Detroit took Game 1 after Sanchez and four relievers gave up just one hit and struck out 17 Red Sox hitters, winning 1-0.
Detroit seemed bound to win Game 2 as well, leading 5-1 in the eighth inning. But Mr. Clutch himself, David Ortiz, hit an eighth-inning grand slam to tie things up before Jarrod Saltalamacchia hit a single through a drawn-in infield in the ninth to give the Sox a crucial 6-5 win.
The Sox again won Game 3, with Lackey surprisingly outdueling Justin Verlander in a 1-0 win away at Comerica Park. Detroit responded with a 7-3 victory in Game 4 to tie things up, but the Sox took over from there.
In Game 5, the Red Sox were able to score four runs on Sanchez early and held on, winning 4-3. And Shane Victorino was the hero in Game 6, erasing a 2-1 deficit with a seventh-inning grand slam—yes, another grand slam—that was the difference in a 5-2 victory for the Sox, sending them to the World Series against the St. Louis Cardinals.
A correctly overturned call in Game 1 that kept the bases loaded with one out, helping the Red Sox register three runs in the inning.
The obstruction call on Will Middlebrooks in Game 3 that resulted in Allen Craig scoring the game-winning run for the Cardinals, the first time a World Series has ever ended in such a fashion.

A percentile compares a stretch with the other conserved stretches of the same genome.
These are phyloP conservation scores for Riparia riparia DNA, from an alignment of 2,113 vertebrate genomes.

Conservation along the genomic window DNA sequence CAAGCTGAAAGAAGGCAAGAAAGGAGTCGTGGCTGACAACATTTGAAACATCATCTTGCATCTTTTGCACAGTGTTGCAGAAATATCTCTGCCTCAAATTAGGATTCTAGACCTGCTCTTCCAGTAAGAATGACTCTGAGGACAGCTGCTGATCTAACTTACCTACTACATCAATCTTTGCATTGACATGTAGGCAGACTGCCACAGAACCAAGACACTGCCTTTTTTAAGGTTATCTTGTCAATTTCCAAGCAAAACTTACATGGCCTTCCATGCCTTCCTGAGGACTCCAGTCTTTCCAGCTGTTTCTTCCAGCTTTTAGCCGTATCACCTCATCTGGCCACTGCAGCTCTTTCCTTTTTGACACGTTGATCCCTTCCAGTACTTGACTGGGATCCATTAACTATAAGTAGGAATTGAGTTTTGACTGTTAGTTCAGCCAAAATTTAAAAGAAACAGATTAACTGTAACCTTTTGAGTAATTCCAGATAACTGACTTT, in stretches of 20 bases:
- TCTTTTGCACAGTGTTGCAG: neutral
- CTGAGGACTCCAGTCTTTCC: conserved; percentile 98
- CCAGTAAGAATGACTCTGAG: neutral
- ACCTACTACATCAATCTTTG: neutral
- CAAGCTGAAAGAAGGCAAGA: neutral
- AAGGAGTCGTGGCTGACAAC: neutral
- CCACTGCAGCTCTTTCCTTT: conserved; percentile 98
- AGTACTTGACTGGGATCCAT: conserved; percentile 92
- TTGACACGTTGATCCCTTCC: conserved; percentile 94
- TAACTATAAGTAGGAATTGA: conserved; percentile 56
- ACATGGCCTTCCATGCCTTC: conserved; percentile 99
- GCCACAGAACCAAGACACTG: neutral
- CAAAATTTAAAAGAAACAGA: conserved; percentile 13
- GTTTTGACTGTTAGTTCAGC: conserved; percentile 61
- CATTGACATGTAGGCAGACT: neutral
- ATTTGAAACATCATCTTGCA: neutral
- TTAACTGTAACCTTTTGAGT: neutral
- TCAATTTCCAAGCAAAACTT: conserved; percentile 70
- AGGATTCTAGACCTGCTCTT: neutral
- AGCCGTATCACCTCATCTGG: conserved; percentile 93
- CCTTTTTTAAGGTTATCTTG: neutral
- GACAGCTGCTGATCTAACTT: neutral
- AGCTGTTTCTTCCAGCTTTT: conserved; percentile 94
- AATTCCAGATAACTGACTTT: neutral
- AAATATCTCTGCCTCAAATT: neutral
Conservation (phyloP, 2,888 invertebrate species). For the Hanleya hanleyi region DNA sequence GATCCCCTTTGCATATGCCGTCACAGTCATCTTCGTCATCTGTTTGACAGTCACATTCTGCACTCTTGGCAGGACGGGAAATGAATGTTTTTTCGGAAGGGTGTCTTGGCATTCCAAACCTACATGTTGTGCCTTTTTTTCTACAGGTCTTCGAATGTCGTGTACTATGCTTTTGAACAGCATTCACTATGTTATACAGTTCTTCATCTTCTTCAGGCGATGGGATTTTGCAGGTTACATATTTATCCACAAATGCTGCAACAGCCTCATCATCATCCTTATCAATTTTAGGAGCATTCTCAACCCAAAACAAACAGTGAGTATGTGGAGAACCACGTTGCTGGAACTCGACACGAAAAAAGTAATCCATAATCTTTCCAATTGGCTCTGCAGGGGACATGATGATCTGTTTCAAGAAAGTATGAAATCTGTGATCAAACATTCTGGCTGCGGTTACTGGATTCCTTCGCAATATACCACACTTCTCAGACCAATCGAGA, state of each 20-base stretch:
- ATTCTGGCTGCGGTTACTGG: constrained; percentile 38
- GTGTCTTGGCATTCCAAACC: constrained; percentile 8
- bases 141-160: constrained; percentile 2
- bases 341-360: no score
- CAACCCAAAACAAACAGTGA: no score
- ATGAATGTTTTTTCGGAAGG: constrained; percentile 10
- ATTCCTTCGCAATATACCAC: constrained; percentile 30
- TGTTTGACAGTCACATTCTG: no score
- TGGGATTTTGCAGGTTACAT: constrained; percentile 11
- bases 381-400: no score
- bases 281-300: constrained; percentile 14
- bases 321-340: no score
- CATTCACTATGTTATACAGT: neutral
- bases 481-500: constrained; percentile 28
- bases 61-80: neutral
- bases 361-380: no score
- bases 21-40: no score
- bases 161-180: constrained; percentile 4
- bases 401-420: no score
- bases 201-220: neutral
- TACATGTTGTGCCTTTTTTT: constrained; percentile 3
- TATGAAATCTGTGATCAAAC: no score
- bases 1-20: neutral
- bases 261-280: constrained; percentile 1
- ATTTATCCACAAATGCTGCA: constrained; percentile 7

Jonny Gomes hitting a three-run homer that was ultimately the game-winner in Game 4 after Shane Victorino was a late scratch. And that game ultimately ending with Uehara picking off Kolten Wong at first base for the final out, another first in the World Series.
Jon Lester's lights-out performance to win Game 5 wasn't matched by John Lackey in the Red Sox's decisive Game 6 victory, but the right-hander did more than enough to stymie the Cardinals while Victorino drove in four huge runs.
And let's not forget David Ortiz, who dominated throughout by going 11-for-16 with eight walks, two home runs and six RBI on the way to a World Series MVP trophy.
You can bet the Red Sox fans will never, ever forget this World Series or the pitching staff's scoreless games. Blank games win. Frankly, it's been one of the most unforgettable matchups we've seen in the Fall Classic for quite some time.